How do you pick a good online photo lab, and how do you get the best results from your lab?
It is almost Christmas (or any other time of year), you want some prints or cards made from your digital files, and you are thinking about sending them to an online photo lab. With so many labs out there, which lab do you use? And how do you get the best results from your lab?
My short answer: Use Mpix and Shutterfly for prints of all sizes, plus a host of specialty items. Use EZPrints for panoramas. Why these three labs? Keep reading. For maximum color accuracy, convert the files to the sRGB color space before sending them to the lab, and turn auto enhance off at the online photo lab. More about that later.
In May 2006, Popular Photography magazine ran a nice article comparing online photo labs. The results are summarized in the above graphic (the online version of the article summarizes the results for each lab but omits the ratings contained in the printed article).
The article didn’t cover all of the online photo labs, but it did cover several of the most popular labs.
It would be nice to see a more recent comparison from a source I trust. Web sites improve their interface to make it easier (or worse) for clients, prices change, and service can get better or worse. If Pop Photo ran their comparison today, the results might be different.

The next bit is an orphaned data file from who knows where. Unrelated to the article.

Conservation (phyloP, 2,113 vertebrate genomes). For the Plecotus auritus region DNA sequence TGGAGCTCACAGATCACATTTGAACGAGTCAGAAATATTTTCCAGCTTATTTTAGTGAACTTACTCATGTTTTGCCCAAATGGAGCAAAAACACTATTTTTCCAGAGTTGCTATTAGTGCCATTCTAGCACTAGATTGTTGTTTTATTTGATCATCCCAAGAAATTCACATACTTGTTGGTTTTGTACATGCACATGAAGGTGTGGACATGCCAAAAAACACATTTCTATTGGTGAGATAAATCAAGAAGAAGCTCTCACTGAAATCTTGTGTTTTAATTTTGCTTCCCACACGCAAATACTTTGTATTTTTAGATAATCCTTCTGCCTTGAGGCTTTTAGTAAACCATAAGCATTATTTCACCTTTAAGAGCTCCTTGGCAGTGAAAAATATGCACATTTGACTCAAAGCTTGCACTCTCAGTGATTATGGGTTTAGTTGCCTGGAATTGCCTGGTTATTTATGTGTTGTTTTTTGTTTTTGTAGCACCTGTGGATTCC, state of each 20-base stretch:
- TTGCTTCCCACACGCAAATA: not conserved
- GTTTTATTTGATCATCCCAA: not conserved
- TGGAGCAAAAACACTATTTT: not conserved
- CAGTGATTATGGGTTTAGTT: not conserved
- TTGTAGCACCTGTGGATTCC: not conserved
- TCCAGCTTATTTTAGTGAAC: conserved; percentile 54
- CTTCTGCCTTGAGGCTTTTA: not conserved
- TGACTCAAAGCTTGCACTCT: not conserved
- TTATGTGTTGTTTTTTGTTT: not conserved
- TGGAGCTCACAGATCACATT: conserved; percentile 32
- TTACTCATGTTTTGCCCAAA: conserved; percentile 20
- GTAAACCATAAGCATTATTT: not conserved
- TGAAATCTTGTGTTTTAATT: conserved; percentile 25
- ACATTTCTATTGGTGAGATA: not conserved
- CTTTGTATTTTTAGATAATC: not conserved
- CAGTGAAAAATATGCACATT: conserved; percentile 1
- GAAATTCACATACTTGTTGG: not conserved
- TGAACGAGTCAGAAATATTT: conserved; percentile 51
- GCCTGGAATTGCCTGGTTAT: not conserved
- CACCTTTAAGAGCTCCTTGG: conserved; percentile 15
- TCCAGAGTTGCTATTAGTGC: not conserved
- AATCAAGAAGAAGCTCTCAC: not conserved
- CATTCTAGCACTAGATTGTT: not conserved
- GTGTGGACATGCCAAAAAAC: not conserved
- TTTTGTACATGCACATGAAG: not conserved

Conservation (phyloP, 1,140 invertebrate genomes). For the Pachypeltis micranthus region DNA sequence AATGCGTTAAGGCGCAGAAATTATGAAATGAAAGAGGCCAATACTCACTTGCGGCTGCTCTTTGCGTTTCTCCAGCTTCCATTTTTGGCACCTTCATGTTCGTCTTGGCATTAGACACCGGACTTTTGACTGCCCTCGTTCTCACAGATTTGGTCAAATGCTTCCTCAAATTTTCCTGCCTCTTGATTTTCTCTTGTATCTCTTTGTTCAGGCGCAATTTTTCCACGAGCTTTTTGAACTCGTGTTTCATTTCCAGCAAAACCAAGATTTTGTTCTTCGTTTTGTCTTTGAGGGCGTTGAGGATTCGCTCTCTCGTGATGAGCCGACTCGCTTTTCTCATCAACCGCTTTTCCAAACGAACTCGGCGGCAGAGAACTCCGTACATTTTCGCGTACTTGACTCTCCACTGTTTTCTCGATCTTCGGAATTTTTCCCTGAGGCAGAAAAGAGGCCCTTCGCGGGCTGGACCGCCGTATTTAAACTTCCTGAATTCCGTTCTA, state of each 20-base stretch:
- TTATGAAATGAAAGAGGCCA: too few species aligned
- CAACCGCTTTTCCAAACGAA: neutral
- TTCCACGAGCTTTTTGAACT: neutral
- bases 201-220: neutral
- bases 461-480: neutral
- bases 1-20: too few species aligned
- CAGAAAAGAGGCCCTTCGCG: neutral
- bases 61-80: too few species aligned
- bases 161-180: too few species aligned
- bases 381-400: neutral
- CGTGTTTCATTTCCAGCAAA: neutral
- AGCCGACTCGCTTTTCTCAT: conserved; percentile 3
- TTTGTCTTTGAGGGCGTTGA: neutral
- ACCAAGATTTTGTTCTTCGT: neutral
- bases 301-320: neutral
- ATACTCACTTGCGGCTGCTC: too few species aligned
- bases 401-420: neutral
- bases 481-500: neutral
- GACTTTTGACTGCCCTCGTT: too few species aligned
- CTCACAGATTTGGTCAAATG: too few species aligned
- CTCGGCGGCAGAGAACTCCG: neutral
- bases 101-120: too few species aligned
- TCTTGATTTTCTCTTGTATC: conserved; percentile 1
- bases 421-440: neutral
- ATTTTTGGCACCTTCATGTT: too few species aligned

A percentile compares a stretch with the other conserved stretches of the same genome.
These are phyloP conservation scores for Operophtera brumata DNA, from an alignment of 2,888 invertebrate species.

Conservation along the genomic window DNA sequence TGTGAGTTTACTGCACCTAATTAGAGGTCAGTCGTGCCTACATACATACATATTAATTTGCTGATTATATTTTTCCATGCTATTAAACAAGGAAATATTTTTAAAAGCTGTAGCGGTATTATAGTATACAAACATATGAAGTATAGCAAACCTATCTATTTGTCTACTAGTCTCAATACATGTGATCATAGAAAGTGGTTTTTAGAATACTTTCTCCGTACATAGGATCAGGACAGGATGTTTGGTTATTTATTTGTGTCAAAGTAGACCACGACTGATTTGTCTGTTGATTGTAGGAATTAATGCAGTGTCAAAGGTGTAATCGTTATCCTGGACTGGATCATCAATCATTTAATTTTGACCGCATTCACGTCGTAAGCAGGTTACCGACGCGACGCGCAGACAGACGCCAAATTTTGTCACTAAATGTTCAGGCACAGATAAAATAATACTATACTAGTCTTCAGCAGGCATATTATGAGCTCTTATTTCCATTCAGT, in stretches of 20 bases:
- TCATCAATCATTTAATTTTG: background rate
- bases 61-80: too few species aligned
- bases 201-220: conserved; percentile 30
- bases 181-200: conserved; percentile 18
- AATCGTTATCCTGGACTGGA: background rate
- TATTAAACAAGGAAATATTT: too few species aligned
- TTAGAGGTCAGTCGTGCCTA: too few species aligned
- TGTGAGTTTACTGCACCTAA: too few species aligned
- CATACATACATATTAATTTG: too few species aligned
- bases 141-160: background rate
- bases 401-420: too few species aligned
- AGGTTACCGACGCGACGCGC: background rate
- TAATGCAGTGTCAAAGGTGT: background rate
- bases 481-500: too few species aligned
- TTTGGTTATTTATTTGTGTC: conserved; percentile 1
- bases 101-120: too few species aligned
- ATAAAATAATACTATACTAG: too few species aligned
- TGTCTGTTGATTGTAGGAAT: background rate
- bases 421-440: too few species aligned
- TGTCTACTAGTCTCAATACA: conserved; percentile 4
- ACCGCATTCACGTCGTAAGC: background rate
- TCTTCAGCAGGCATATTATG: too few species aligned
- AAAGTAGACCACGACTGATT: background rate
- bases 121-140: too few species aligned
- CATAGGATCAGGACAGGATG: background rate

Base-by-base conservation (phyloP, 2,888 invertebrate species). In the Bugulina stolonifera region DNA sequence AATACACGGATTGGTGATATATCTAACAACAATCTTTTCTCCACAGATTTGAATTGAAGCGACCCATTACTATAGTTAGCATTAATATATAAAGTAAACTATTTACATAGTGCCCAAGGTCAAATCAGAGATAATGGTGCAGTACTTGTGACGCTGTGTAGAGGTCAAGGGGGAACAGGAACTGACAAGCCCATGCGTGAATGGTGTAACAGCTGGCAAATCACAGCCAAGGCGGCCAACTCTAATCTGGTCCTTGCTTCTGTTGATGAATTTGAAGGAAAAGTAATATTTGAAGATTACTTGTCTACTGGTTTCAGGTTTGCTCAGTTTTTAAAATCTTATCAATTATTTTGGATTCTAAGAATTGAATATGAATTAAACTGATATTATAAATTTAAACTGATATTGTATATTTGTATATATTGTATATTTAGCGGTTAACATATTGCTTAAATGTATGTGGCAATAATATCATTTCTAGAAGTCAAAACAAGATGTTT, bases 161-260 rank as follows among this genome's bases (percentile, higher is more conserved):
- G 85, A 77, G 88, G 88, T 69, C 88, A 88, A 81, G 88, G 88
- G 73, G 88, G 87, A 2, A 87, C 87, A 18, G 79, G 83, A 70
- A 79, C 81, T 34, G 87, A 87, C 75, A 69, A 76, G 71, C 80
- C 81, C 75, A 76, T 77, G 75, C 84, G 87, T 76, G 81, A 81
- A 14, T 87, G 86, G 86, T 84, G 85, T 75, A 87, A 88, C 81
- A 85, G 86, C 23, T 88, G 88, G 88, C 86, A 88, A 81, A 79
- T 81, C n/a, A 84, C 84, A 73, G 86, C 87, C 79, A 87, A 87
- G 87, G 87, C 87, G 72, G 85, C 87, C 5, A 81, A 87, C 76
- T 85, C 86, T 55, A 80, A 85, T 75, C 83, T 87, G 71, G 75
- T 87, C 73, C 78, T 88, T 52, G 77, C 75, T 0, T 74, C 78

I have found several online reviews and comparisons which you can read at these sites:
The problem with online reviews is that they are no better than the skills and experience of the reviewer(s), and that is sometimes in question. I trust Popular Photography. They know what they are doing.
I recommend Mpix because I have used them regularly, the quality is excellent, the prices are good, and the turn around time is remarkable.
I use a color calibrated monitor to work on my photos. When I print at home I use a professional grade Epson 2200 printer with archival inks and archival paper. Lots of professional photographers print at home with an Epson 2200. I get excellent, consistent results when I print at home. A print from Mpix (provided color enhancement is turned OFF), looks just like a print that I make at home.